The energy of the mind is the essence of life

How’s your energy today?

By that, I don’t mean, “Did you eat your Wheaties?”  I hope you did… and if you didn’t, I hope you ate something of equivalent nutritional value and promise.  No, what I mean is, what type of energy are you bringing into your day? Every thought you have and every action you take is accompanied by energy. The tenor of that energy can determine if a thought is positive or negative, if an action is performed with joy or with frustration and if you’re generating more feelings of love or ones of resentment. Sometimes, our thoughts and feelings are not quite in alignment with our energy.  When this happens, it can lead to frustration and anxiety, and sometimes it can take a while to pinpoint why we’re feeling this disconnect.

For years, I struggled with sitting meditation. My life philosophy puts sitting meditation at the center of its practice. I’ve read countless articles about the mental and emotional benefits of sitting still – even for just 15 minutes a day. I know this is a proven practice for bringing some level of inner calm and clarity.

My thoughts were, “Mediation is good for me. To be a good Buddhist, I must do this.  To maintain any sliver of sanity, I should do this.”

My actions were to buy books and CDs, schedule time in my calendar and to attempt to sit.  Sometimes I’d go a few weeks… sometimes a few days… before the daily practice was interrupted.

If it’s only for 15 minutes a day, how can my practice be so easily disrupted? Simple: my thoughts and actions were not in line with my energy, the core of myself that I was bringing to the practice.

Here’s the truth: I sit still and the monkey mind takes over, no position is comfortable and that whole ‘focus on your breath’ mantra suddenly has me in turns heaving heavily or periodically holding my breath in pathetic attempts to achieve some level of evenness.  It’s a lot of work.  And not at all calming or restful.  In the midst of the monkey mind clamor of work projects, household chores and something I am sure I am forgetting, I am adding a new concern that I clearly do not know how to breathe.

Confession: for all the years I’ve struggled with this, I already knew it wasn’t going to work.  I was severe and reprimanding of myself, bringing in a level of energy that is not compatible with the easy, open thought waves of meditation. I was fighting against common beliefs – limiting beliefs – that sitting mediation is the right path, the only path, to finding that sense of inner calm.  And if I couldn’t master sitting meditation, then I was a bad Buddhist. So for years, I kept trying.

It was another coach who asked me why… why was I fighting so hard for something that wasn’t working for me?  The energy I brought to sitting practice was impatient, frustrated and already pre-programmed to fail. So, she asked, if I looked deeper inside me and paid attention to my inner voice, what was it telling me?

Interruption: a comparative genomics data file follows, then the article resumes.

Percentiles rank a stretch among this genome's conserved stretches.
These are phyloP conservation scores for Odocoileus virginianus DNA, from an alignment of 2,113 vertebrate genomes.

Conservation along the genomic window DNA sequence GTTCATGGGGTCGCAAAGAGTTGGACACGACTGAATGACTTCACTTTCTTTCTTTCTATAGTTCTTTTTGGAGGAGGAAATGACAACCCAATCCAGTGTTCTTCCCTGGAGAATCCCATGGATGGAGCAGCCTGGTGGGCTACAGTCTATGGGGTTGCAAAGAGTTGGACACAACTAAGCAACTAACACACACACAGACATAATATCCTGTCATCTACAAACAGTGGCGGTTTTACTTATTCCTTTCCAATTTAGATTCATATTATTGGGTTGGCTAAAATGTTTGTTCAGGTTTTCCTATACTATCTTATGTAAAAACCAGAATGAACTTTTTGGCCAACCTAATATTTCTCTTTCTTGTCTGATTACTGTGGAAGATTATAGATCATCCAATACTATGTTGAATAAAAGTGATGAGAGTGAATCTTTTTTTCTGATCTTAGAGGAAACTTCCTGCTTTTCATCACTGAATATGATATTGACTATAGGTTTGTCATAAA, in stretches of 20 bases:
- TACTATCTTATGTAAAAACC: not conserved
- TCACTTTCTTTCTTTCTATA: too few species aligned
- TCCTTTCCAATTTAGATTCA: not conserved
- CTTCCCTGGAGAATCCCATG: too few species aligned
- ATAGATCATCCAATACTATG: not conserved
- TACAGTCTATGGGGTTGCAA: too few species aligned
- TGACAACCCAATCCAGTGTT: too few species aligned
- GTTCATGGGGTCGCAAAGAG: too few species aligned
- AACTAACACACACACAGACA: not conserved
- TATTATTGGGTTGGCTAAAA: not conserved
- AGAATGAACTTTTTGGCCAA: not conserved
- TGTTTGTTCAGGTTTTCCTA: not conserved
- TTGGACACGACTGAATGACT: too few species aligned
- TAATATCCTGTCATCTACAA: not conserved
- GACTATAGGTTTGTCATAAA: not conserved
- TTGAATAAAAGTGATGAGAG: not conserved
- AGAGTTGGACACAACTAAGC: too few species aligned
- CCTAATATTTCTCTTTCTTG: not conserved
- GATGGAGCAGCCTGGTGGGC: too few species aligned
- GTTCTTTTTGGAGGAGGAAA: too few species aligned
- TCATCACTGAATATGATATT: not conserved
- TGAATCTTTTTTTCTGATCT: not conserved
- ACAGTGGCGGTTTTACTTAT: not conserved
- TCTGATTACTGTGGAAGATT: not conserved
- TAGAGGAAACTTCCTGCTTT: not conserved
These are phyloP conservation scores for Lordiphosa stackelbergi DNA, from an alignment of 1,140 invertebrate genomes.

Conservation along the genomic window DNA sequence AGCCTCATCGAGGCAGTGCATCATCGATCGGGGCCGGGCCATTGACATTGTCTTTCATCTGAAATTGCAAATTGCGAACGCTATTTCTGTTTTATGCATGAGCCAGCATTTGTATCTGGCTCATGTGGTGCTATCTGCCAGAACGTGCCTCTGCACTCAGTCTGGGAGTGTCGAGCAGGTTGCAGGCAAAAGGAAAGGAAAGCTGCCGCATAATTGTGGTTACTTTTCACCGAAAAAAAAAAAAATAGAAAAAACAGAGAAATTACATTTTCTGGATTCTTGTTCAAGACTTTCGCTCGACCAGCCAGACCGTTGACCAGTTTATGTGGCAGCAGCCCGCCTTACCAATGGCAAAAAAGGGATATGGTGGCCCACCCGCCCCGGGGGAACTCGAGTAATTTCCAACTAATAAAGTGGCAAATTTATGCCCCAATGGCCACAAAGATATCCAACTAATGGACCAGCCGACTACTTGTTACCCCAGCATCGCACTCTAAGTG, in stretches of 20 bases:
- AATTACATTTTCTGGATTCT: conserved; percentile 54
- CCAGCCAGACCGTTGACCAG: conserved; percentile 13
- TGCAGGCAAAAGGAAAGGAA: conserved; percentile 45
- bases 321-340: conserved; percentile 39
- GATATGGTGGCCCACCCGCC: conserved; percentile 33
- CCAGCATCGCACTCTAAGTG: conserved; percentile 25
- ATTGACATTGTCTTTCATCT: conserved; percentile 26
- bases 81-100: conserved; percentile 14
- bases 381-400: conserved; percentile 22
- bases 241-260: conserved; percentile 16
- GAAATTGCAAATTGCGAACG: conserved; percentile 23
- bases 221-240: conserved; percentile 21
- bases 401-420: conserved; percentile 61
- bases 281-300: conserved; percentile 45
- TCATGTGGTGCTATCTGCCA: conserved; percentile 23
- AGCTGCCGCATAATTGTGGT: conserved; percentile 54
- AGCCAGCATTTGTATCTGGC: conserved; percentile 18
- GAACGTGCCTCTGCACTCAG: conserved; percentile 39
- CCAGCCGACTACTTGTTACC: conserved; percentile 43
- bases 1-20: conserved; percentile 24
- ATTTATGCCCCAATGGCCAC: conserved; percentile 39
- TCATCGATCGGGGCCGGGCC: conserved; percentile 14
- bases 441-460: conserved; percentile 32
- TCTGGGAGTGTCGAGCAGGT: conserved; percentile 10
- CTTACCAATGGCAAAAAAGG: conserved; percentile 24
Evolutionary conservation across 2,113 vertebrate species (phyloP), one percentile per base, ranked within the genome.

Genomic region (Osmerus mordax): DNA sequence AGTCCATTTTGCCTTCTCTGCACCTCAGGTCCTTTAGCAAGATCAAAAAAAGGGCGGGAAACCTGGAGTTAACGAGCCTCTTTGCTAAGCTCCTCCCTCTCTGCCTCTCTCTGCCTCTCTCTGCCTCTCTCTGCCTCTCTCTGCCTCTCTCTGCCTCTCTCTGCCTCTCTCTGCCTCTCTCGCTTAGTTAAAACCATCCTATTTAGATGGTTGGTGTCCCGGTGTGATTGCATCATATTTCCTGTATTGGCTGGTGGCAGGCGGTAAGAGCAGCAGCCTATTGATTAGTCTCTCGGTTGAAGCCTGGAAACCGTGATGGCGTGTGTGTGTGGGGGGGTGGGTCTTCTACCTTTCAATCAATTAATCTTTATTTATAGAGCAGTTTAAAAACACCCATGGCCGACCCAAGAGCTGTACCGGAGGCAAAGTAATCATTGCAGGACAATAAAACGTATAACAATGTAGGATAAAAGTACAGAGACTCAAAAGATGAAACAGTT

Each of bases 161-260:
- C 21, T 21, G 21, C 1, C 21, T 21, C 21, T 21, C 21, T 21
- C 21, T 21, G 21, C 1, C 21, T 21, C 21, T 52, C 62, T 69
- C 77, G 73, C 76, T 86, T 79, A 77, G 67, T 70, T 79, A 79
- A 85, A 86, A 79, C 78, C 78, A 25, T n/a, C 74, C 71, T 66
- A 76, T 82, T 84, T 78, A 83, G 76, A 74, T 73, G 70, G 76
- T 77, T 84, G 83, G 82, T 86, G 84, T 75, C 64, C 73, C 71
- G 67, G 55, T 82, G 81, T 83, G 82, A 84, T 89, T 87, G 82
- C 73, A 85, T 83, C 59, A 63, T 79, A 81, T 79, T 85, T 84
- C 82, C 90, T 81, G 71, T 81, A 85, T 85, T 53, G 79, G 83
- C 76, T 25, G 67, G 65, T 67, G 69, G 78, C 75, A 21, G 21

Go run.

But that can’t be right.  I am a dedicated runner but a terrible one.  I’m slow.  I don’t warm up properly. I don’t always eat right. I don’t measure my splits, I don’t do fartleks though I know I should and my GPS watch gets all squirrelly on me when I sweat so I’m not even sure my times are right… and I do those goofy races where you crawl through mud under barbed wire and wear pink tutus.  Plus, running is a physical activity that is quite the opposite of sitting perfectly still and focusing on your breath.

But… when I run, I bring a different energy. Sometimes I run to raise money for charity.  Sometimes to challenge my physical and mental strength (Aroo! to all you fellow Spartans!) and sometimes, I run to be alone.  On a run, thoughts fly in, I toss them around a bit and then set them free.  It’s a different kind of monkey mind, perhaps, but one where I don’t feel trapped and overwhelmed. Instead, it’s a mental sorting and releasing of the energy around each of those issues.  After a run, I can come back to any challenge refreshed.  I am calm.  I am happy.  My energy is about embracing my life.  All of it.  So why can’t this be my own form of meditation, of finding that place where my mental and emotional energy can find relaxation and release?

It can. It is. When I accept that the energy I bring to running is the right energy for me to clear my head and find some peace, I let go of all the negative messages I have been holding on to about what a bad, undisciplined Buddhist I am.  Others may still think I’m going about this all wrong, but that’s ok.  I’m not telling myself that message anymore. I’m going about this in the way that works for me.

The energy of the mind is the essence of life — Aristotle

So when you look at the energy you bring into your day, look at how it affects the decisions you make and the thoughts that you tell yourself.  How are those thoughts bringing your energy down?  How is your energy predicting your outcomes?

When we examine our thoughts, we can see exactly which inner gremlins are holding us back- and we do it to ourselves.  The real question is, why?

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